Both day and night on the main streets of the frenzied city stood, moved, and yelled the mob, as though at a fire. It would be almost impossible to describe what went on in the Yamkas then. Despite the fact that the madams had increased the staff of their patients to more than double and increased their prices trebly, their poor demented girls could not catch up in satisfying the demands of the drunken, crazed public, which threw money around like chips. It happened that in the drawing room, filled to overflowing with people, each girl would be awaited for by some seven, eight, at times even ten, men. It was, truly, some kind of a mad, intoxicated, convulsive time!
And from that very time began all the misfortunes of the Yamkas, which brought them to ruin. And together with the Yamkas perished also the house, familiar to us, of the stout, old, pale-eyed Anna Markovna.
The passenger train sped merrily from the south to the north, traversing golden fields of wheat and beautiful groves of oak, careering with rumbling upon iron bridges over bright rivers, leaving behind it whirling clouds of smoke.
In the Coupe of the second class, even with open windows, there was a fearful stuffiness, and it was hot. The smell of sulphurous smoke irritated the throat. The rocking and the heat had completely tired out the passengers, save one, a merry, energetic, mobile Hebrew, splendidly dressed, accommodating, sociable and talkative. He was travelling with a young woman, and it was at once apparent, especially through her, that they were newly-weds; so often did her face flare up with an unexpected colour at every tenderness of her husband, even the least. And when she raised her eyelashes to look upon him, her eyes would shine like stars, and grow humid. And her face was as beautiful as only the faces of young Hebrew maidens in love can be beautiful—all tenderly rosy, with rosy lips, rounded out in beautiful innocence, and with eyes so black that their pupils could not be distinguished from the irises.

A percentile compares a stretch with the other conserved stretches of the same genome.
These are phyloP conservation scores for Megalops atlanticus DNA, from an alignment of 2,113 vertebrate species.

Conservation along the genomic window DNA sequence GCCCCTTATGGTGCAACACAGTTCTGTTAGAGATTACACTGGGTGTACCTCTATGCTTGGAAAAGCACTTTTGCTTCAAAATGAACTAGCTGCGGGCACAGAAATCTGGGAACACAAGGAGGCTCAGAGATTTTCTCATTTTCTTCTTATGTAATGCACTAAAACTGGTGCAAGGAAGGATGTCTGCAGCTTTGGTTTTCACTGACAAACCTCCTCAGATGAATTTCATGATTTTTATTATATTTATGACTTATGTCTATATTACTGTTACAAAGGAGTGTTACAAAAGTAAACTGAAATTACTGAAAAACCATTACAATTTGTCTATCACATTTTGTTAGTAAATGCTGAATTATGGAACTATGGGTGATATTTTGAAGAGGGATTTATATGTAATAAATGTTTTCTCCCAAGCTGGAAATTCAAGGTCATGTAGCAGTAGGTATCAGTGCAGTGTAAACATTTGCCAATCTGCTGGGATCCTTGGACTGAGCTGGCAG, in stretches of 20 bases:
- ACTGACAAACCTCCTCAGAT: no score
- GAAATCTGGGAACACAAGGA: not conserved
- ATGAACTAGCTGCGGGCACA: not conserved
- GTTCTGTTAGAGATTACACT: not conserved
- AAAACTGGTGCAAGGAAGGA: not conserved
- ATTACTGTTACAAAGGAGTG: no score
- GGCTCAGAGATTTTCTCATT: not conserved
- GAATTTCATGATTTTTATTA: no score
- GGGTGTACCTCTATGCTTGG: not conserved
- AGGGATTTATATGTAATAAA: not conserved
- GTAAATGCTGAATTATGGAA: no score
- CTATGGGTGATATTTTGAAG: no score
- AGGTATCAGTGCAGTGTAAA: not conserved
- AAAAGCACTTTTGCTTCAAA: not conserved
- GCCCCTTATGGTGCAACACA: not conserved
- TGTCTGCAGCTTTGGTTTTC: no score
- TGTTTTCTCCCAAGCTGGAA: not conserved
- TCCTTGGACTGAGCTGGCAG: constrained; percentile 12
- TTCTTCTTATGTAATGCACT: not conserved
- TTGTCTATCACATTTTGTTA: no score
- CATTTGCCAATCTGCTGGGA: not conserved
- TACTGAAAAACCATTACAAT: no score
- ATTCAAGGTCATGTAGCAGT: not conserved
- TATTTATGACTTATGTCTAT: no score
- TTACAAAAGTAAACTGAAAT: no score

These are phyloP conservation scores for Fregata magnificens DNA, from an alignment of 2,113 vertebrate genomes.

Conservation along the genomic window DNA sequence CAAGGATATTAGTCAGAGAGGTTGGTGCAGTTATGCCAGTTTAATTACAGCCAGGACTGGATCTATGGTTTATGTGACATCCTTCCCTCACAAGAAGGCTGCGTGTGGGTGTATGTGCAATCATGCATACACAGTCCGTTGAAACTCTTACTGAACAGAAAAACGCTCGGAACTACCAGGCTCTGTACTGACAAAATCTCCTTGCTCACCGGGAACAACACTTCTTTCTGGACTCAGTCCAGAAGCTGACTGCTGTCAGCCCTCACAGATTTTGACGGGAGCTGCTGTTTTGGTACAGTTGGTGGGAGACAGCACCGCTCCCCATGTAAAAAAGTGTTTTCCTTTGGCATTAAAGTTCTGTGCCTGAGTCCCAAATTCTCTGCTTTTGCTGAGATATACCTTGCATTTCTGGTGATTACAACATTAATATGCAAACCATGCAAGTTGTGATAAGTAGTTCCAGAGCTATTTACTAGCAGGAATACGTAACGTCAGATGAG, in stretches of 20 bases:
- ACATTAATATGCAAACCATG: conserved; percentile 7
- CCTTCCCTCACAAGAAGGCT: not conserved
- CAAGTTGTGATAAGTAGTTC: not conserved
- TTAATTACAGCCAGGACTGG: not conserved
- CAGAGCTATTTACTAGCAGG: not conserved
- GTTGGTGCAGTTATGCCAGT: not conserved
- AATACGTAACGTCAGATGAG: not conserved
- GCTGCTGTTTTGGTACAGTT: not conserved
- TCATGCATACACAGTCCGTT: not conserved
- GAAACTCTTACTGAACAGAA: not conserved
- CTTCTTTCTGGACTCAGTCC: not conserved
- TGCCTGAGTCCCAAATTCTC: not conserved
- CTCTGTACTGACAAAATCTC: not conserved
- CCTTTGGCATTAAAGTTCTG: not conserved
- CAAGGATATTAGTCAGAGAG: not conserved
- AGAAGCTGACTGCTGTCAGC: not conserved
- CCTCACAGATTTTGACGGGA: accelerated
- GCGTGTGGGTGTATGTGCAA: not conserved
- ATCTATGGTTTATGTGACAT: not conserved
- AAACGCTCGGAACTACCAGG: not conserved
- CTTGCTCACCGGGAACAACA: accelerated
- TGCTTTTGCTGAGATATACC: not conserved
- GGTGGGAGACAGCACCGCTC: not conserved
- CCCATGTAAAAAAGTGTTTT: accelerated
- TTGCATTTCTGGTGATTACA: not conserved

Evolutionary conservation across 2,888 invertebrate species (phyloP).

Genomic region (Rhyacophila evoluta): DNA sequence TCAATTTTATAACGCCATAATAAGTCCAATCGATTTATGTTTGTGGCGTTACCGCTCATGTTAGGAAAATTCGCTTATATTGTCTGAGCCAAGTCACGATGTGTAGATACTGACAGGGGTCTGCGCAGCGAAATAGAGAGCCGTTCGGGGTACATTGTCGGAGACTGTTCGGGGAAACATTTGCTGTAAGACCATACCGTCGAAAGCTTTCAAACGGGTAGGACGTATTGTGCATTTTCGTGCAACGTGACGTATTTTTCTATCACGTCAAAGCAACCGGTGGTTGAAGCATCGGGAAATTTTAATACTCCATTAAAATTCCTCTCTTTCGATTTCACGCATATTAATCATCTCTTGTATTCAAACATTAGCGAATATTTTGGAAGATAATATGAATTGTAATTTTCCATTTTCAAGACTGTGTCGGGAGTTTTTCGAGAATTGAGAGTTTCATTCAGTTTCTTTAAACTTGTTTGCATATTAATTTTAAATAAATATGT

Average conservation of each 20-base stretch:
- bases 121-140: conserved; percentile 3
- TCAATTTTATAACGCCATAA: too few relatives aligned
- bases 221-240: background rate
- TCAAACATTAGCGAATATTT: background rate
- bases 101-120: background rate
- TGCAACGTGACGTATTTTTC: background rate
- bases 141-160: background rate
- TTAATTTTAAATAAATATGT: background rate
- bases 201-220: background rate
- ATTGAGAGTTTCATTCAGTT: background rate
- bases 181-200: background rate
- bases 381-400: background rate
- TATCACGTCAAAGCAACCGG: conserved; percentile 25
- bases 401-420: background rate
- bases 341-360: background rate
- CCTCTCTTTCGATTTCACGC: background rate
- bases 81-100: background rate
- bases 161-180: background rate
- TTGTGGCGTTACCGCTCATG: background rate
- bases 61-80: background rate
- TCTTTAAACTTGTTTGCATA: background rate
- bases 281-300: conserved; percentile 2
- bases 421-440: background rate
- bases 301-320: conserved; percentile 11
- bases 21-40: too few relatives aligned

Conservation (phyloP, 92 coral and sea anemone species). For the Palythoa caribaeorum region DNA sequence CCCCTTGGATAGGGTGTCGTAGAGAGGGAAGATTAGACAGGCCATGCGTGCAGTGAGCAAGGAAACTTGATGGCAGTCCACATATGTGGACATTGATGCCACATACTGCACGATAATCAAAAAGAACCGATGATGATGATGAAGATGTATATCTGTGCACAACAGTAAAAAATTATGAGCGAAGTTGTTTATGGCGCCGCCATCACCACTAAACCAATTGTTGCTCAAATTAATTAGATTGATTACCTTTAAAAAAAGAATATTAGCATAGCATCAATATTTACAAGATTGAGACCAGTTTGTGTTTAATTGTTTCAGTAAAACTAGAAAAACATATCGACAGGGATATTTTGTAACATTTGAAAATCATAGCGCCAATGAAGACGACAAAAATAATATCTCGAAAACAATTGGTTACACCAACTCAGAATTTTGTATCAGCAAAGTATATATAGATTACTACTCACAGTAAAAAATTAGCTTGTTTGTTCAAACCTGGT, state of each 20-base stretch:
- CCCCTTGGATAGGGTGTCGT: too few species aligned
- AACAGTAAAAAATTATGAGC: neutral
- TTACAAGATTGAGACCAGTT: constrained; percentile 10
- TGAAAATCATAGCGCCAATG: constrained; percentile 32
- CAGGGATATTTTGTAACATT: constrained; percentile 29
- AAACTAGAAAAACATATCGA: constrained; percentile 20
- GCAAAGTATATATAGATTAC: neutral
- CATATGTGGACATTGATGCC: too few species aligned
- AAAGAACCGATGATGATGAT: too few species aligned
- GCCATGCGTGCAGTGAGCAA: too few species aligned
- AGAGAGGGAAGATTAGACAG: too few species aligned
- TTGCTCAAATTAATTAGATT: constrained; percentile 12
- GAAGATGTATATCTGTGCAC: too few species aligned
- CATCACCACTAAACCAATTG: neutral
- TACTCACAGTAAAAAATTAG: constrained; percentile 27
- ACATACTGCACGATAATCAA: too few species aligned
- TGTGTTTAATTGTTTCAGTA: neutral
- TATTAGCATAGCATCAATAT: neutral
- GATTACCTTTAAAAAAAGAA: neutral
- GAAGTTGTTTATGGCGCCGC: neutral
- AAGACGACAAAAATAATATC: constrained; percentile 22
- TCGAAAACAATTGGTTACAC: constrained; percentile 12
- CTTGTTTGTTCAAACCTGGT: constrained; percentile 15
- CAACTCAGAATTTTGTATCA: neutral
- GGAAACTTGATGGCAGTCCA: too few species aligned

Unabashed by the presence of three strange people, he showered his caresses upon his companion every minute, and, it must be said, sufficiently coarse ones. With the unceremoniousness of an owner, with that especial egoism of one in love, who, it would seem, is saying to the whole universe: “See, how happy we are—this makes you happy also, isn’t that so?”—he would now pass his hand over her leg, which resiliently and in relief stood out beneath her dress, now pinch her on the cheek, now tickle her neck with his stiff, black, turned-up moustache ... But, even though he did sparkle with delight, there was still something rapacious, wary, uneasy to be glimpsed in his frequently winking eyes, in the twitching of the upper lip, and in the harsh outline of his shaved, square chin, jutting out, with a scarcely noticeable dent in the middle.